Monitoring microRNAs Using a Molecular Beacon in CD133+/CD338+ Human Lung Adenocarcinoma-initiating A549 Cells

  • Yao, Quan (Diagnosis and Treatment Center of Cancer, Chengdu Military General Hospital) ;
  • Sun, Jian-Guo (Institute of Cancer, Xinqiao Hospital, Third Military Medical University) ;
  • Ma, Hu (Department of Oncology, Affiliated Hospital of Zunyi Medical University) ;
  • Zhang, An-Mei (Institute of Cancer, Xinqiao Hospital, Third Military Medical University) ;
  • Lin, Sheng (Department of Oncology, Affiliated Hospital of Luzhou Medical College) ;
  • Zhu, Cong-Hui (Institute of Cancer, Xinqiao Hospital, Third Military Medical University) ;
  • Zhang, Tao (Diagnosis and Treatment Center of Cancer, Chengdu Military General Hospital) ;
  • Chen, Zheng-Tang (Institute of Cancer, Xinqiao Hospital, Third Military Medical University)
  • Published : 2014.01.15


Lung cancer is the most common causes of cancer-related deaths worldwide, and a lack of effective methods for early diagnosis has greatly impacted the prognosis and survival rates of the affected patients. Tumor-initiating cells (TICs) are considered to be largely responsible for tumor genesis, resistance to tumor therapy, metastasis, and recurrence. In addition to representing a good potential treatment target, TICs can provide clues for the early diagnosis of cancer. MicroRNA (miRNA) alterations are known to be involved in the initiation and progression of human cancer, and the detection of related miRNAs in TICs is an important strategy for lung cancer early diagnosis. As Hsa-miR-155 (miR-155) can be used as a diagnostic marker for non-small cell lung cancer (NSCLC), a smart molecular beacon of miR-155 was designed to image the expression of miR-155 in NSCLC cases. TICs expressing CD133 and CD338 were obtained from A549 cells by applying an immune magnetic bead isolation system, and miR-155 was detected using laser-scanning confocal microscopy. We found that intracellular miR-155 could be successfully detected using smart miR-155 molecular beacons. Expression was higher in TICs than in A549 cells, indicating that miR-155 may play an important role in regulating bio-behavior of TICs. As a non-invasive approach, molecular beacons could be implemented with molecular imaging to diagnose lung cancer at early stages.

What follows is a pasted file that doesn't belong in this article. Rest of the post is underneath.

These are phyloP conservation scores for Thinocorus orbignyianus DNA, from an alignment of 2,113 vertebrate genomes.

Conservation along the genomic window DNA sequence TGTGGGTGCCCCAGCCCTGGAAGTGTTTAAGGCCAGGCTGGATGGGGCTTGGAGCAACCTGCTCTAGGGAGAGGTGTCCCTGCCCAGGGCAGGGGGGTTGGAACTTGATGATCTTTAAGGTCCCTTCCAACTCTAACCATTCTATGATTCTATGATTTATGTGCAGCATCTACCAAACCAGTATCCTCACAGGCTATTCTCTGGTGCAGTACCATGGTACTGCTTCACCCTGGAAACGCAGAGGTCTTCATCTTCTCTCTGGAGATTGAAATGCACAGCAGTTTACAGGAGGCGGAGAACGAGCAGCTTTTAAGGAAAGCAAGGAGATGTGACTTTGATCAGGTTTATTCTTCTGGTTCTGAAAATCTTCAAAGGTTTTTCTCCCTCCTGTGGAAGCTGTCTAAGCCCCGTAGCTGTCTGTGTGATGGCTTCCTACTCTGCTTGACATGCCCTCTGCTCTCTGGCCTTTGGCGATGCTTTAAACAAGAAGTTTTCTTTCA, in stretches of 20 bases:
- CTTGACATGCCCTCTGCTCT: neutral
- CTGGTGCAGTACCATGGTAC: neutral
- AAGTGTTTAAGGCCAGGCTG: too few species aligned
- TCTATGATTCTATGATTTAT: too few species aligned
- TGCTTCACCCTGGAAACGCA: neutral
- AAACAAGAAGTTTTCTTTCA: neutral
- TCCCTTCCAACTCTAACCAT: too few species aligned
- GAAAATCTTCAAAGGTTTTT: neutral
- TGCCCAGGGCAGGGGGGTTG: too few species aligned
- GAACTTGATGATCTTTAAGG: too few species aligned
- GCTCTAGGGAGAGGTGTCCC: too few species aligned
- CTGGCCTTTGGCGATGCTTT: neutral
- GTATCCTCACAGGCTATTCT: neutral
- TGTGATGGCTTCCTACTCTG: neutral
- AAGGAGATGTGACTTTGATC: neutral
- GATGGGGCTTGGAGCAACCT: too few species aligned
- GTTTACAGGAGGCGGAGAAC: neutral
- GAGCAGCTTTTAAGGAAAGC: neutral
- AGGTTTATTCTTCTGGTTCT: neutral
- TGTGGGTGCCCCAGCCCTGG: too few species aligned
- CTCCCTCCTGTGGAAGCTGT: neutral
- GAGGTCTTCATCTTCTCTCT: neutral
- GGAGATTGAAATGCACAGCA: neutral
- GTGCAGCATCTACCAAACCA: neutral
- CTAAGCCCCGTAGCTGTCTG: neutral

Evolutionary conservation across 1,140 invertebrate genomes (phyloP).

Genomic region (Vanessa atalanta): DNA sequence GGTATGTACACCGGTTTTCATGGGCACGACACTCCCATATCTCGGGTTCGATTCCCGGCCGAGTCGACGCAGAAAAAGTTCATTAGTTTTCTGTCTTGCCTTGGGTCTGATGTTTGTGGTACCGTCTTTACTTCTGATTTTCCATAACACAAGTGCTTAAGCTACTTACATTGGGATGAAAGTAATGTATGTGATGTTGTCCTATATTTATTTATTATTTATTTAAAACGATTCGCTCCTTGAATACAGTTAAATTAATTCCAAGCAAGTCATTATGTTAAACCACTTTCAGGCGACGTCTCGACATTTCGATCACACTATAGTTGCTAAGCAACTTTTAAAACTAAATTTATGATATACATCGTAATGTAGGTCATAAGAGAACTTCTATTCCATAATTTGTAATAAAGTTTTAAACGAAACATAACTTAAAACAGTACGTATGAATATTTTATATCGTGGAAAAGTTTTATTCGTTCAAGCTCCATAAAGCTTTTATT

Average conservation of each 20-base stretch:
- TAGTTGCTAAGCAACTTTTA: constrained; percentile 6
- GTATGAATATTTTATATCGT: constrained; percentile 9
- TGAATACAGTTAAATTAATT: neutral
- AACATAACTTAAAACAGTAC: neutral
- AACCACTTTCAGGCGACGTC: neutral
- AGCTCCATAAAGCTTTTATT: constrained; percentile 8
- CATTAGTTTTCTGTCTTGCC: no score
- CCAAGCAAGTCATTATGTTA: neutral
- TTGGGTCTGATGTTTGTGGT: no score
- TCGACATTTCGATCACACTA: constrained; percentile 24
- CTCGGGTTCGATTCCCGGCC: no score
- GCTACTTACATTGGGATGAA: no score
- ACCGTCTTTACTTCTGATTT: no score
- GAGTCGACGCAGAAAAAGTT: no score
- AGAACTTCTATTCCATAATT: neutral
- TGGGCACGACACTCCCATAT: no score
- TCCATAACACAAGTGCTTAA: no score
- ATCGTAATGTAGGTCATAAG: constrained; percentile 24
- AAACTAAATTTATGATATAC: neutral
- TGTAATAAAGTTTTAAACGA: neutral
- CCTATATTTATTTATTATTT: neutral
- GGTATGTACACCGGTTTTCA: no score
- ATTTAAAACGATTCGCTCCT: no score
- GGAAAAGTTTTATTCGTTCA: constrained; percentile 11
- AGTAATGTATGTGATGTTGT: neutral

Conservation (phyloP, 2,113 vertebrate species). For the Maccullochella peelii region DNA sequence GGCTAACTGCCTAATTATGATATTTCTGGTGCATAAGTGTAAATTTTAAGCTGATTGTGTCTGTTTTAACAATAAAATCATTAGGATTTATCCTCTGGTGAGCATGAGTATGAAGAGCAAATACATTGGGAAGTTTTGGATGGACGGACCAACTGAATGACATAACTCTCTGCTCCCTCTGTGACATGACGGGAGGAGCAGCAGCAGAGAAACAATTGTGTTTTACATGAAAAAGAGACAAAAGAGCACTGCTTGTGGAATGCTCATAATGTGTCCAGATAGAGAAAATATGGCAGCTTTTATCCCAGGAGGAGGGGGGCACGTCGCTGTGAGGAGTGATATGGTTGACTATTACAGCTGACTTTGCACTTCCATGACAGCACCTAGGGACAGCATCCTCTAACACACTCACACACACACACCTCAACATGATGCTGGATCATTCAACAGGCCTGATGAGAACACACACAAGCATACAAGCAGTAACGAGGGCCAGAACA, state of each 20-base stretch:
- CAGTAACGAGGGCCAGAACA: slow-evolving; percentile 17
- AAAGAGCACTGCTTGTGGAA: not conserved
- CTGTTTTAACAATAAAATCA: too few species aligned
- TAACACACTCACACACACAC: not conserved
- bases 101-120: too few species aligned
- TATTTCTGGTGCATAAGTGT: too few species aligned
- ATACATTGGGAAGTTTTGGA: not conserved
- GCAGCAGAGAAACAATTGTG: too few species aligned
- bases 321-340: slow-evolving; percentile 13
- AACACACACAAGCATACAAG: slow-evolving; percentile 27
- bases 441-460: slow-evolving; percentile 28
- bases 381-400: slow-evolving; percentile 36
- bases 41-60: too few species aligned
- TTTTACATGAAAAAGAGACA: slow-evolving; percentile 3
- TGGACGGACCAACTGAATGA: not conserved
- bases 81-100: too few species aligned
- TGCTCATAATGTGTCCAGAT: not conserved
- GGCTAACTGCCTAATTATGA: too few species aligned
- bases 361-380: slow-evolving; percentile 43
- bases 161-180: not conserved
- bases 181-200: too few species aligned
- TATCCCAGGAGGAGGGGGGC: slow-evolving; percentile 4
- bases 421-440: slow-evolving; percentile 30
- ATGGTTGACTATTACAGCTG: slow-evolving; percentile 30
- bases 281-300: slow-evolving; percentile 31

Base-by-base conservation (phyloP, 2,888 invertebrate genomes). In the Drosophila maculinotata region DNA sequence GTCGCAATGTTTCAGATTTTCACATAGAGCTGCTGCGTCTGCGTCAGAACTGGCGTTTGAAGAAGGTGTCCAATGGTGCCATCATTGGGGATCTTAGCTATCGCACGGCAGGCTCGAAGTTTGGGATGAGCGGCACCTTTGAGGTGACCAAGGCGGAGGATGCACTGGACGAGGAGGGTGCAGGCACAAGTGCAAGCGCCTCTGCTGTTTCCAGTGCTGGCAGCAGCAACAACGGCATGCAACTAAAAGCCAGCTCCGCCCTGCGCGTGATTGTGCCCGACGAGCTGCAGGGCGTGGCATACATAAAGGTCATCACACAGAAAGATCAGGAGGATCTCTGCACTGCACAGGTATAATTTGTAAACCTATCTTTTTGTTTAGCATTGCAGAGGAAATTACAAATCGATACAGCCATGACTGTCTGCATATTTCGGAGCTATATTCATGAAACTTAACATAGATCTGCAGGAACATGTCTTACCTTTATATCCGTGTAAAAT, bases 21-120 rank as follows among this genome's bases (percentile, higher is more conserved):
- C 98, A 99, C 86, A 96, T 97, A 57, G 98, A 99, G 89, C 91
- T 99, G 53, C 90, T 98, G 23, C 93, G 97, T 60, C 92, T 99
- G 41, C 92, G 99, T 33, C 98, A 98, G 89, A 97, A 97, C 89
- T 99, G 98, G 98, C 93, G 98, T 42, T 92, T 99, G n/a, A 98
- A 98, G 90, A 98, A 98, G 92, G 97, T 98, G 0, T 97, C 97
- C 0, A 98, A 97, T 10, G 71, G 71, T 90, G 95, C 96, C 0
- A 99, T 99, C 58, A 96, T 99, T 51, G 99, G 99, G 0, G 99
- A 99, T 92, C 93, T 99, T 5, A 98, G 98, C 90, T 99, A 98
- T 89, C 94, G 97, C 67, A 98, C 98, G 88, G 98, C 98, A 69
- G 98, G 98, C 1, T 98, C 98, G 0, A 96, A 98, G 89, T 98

1. Zandberga E, Kozirovskis V, Abols A, et al (2013). Cell-free microRNAs as diagnostic, prognostic, and predictive biomarkers for lung cancer. Genes Chromosomes Cancer, 52, 356-69.
  2. Zhou S, Schuetz JD, Bunting KD, et al (2001). The ABC transporter Bcrp1/ABCG2 is expressed in a wide variety of stem cells and is a molecular determinant of the sidepopulation phenotype. Nat Med, 7, 1028-34.
  3. Wu K, Ding J, Chen C, et al (2012). Hepatic transforming growth factor beta gives rise to tumor-initiating cells and promotes liver cancer development. Hepatology, 56, 2255-67.
  4. Tyagi S, Kramer FR (1996). Molecular beacons: probes that fluoresce upon hybridization. Nat Biotechnol, 14, 303-8.
  5. Wang B, Majumder S, Nuovo G, et al (2009a). Role of microRNA-155 at early stages of hepatocarcinogenesis induced by choline-deficient and amino acid-defined diet in C57BL/6 mice. Hepatology, 50, 1152-61.
  6. Wang QZ, Xu W, Habib N, Xu R (2009b). Potential uses of microRNA in lung cancer diagnosis, prognosis, and therapy. Curr Cancer Drug Targets, 9, 572-94.
  7. Xie Y, Todd NW, Liu Z, et al (2010). Altered miRNA expression in sputum for diagnosis of non-small cell lung cancer. Lung Cancer, 67, 170-6.
  8. Yanaihara N, Caplen N, Bowman E, et al (2006). Unique microRNA molecular profiles in lung cancer diagnosis and prognosis. Cancer Cell, 9, 189-98.
  9. Yao Q, Zhang AM, Ma H, et al (2012). Novel molecular beacons to monitor microRNAs in non-small-cell lung cancer. Mol Cell Probes, 26, 182-7.
  10. Yin S, Li J, Hu C, et al (2007). CD133 positive hepatocellular carcinoma cells possess high capacity for tumorigenicity. Int J Cancer, 120, 1444-50.
  11. Yu F, Deng H, Yao H, et al (2010). Mir-30 reduction maintains self-renewal and inhibits apoptosis in breast tumor-initiating cells. Oncogene, 29, 4194-204.
  12. Yu F, Jiao Y, Zhu Y, et al (2012). MicroRNA 34c gene downregulation via DNA methylation promotes self-renewal and epithelial-mesenchymal transition in breast tumor-initiating cells. J Biol Chem, 287, 465-73.
  13. Ryu JK, Hong SM, Karikari CA, et al (2010). Aberrant MicroRNA-155 expression is an early event in the multistep progression of pancreatic adenocarcinoma. Pancreatology, 10, 66-73.
  14. Meng X, Li M, Wang X, Wang Y, Ma D (2009). Both CD133+ and CD133-subpopulations of A549 and H446 cells contain cancer-initiating cells. Cancer Sci, 100, 1040-6.
  15. O'Brien CA, Pollett A, Gallinger S, Dick JE (2007). A human colon cancer cell capable of initiating tumour growth in immunodeficient mice. Nature, 445, 106-10.
  16. Ricci-Vitiani L, Lombardi DG, Pilozzi E, et al (2007). Identification and expansion of human colon-cancerinitiating cells. Nature, 445, 111-5.
  17. Santangelo P, Nitin N, Bao G (2006). Nanostructured probes for RNA detection in living cells. Ann Biomed Eng, 34, 39-50.
  18. Seo DC, Sung JM, Cho HJ, et al (2007). Gene expression profiling of cancer stem cell in human lung adenocarcinoma A549 cells. Mol Cancer, 6, 75.
  19. Singh SK, Clarke ID, Terasaki M, et al (2003). Identification of a cancer stem cell in human brain tumors. Cancer Res, 63, 5821-8.
  20. Singh SK, Hawkins C, Clarke ID, et al (2004). Identification of human brain tumour initiating cells. Nature, 432, 396-401.